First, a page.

SCRANTON -- A petition is circulating in Scranton asking citizens if they think the city should file for bankruptcy and it could end up on the ballot in a future election.
Scranton City Council looked into bankruptcy for the city several years ago. The idea is now being revived by a petition. It needs a few thousand signatures and then could become a question on an upcoming ballot.
If voters say yes, would Scranton then be forced into bankruptcy?
A barber shop is the place to get the latest talk, and lately, a petition on the counter at Guy's Barber Shop in downtown Scranton is getting a lot of talk.
"Most people say they should have done this 15 years ago, should have filed for bankruptcy 15 years ago," said owner Damian Biancarelli.
Biancarelli's name is one of several dozens on that petition that asks residents of Scranton if the city should file for bankruptcy.
"I believe that the Scranton taxpayer is being overtaxed, as well as businesses, to pay for inadequacies of our government," Biancarelli said.
Gary St. Fleur created the petition. He runs a blog called "Save Scranton" and has been talking to city residents about the possibility of bankruptcy for a few weeks now.
"The position from most Scrantonians is that, 'Aren't we already bankrupt?' They're surprised, like, 'Why are we filing for bankruptcy, aren't we already bankrupt?' I say, 'No, no no, we're bankrupt in the sense that we don't have any money.' We haven't filed bankruptcy protection," said St. Fleur.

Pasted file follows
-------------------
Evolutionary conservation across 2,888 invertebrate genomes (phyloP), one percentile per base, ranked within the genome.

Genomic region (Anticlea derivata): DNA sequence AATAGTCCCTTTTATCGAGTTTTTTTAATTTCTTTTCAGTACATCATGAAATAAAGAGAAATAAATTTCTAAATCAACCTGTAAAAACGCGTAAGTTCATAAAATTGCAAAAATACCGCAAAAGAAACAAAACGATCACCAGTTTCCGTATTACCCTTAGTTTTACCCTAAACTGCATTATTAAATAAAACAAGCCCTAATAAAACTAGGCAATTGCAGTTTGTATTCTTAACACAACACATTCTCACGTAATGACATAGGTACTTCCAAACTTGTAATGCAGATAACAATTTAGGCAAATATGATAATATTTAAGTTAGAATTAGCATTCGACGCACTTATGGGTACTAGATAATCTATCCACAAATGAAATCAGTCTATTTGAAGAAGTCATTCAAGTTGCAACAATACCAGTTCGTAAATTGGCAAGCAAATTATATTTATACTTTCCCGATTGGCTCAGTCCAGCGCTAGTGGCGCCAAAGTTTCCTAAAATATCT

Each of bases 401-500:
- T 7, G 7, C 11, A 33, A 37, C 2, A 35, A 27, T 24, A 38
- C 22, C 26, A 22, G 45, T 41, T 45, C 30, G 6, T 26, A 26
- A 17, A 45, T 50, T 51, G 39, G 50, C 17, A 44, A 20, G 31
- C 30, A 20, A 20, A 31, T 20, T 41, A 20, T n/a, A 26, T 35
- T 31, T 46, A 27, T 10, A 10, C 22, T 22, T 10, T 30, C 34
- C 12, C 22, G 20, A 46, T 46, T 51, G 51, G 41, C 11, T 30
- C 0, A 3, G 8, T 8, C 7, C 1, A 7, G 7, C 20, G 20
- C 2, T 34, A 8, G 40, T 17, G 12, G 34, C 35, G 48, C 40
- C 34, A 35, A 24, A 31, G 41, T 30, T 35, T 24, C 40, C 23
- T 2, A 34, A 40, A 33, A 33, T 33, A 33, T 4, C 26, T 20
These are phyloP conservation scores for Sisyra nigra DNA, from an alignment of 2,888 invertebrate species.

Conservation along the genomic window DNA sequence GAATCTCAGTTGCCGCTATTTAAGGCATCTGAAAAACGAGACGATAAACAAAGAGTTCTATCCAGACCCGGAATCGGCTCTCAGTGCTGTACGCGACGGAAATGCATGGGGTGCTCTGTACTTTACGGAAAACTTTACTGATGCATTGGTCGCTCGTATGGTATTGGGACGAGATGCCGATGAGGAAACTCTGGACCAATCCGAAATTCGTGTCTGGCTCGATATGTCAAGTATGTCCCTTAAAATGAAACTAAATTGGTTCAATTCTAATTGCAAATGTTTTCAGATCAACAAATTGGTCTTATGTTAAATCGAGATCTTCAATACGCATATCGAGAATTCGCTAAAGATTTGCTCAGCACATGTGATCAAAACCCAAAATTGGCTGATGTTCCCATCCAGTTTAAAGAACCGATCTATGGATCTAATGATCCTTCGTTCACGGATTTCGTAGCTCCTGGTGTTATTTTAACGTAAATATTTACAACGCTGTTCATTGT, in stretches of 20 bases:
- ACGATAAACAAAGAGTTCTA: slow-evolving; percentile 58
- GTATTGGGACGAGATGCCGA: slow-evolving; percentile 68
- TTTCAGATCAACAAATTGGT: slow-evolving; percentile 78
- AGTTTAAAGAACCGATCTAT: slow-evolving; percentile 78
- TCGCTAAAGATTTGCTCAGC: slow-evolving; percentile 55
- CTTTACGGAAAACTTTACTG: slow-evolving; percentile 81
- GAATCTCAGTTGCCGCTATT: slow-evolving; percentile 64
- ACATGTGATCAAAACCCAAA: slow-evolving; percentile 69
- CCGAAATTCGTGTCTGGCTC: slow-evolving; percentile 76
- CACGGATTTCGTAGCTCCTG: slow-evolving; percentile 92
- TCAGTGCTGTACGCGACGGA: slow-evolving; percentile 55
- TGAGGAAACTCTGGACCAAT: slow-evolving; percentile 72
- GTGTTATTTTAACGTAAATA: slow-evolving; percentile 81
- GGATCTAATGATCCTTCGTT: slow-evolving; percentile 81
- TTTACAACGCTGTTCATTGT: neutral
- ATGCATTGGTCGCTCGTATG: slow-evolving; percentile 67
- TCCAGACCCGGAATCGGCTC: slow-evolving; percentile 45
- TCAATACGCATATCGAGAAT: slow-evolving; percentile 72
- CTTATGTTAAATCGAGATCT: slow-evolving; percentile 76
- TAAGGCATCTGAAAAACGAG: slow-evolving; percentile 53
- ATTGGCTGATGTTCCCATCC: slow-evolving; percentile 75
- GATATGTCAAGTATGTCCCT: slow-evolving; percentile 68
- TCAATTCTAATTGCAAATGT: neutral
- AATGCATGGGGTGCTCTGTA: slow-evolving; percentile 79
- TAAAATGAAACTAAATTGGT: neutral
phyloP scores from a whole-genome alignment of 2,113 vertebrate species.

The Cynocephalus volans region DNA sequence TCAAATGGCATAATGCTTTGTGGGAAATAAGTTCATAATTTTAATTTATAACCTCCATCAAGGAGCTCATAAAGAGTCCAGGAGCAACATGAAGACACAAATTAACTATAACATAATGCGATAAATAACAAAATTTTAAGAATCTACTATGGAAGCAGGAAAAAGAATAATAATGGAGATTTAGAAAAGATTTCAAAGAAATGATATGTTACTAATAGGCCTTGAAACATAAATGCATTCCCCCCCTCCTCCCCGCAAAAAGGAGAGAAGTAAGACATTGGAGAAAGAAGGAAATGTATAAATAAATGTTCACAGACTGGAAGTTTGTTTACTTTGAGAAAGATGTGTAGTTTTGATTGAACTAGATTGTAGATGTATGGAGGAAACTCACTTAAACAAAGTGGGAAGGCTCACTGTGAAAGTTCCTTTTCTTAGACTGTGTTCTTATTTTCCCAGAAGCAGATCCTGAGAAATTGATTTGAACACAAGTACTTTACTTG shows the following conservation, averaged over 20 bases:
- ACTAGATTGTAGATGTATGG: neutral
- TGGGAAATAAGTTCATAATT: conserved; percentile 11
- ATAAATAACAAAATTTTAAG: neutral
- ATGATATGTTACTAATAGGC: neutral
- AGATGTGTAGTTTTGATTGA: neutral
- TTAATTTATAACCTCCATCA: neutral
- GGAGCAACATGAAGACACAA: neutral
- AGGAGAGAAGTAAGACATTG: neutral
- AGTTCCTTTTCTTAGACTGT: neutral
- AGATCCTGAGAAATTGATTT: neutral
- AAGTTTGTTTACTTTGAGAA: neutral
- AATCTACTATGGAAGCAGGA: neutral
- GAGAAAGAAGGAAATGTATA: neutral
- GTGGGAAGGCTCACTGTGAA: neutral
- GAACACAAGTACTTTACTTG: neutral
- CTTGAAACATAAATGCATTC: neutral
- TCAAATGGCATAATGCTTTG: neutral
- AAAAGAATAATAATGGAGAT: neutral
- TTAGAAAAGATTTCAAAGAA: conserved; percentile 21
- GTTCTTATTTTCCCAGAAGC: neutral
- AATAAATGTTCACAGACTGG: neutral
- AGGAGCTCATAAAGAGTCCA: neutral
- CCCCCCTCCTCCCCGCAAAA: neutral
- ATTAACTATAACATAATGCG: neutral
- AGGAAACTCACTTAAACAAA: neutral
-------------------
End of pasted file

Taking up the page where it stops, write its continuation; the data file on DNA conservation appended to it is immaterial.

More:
More than 2,000 people would need to sign the petition before the big question appeared on an election ballot.
St. Fleur says the city's settlement of police and fire contracts and the expected sale of the Scranton Sewer Authority have frustrated voters.
"The Scranton taxpayer, which makes up 98 percent of the population, is being put on the hook for two percent of the population that works for the government," St. Fleur added.
"If it ends up on the ballot, which is a huge hypothetical, we would have to see what the results of that ballot initiative are, but I think the residents of Scranton do realize that we have made a lot of progress and bankruptcy isn't really an option for the city at this time," said Pat Rogan, (D) Scranton City Council.
Councilman Rogan says bankruptcy is something he seriously considered back in 2012 but one he doesn't think Scranton voters will take seriously now. Bankruptcy would mean the state would appoint someone to handle the city's finances.
"Unfortunately, it's not a viable option for the city of Scranton," said Rogan. "It would just result in less local control and higher taxes for the residents of Scranton."
What we don't know is if a question about bankruptcy on the ballot could be enforced if the voters say yes.
The man who created the petition, Gary St. Fleur, says he would be willing to fight it in court.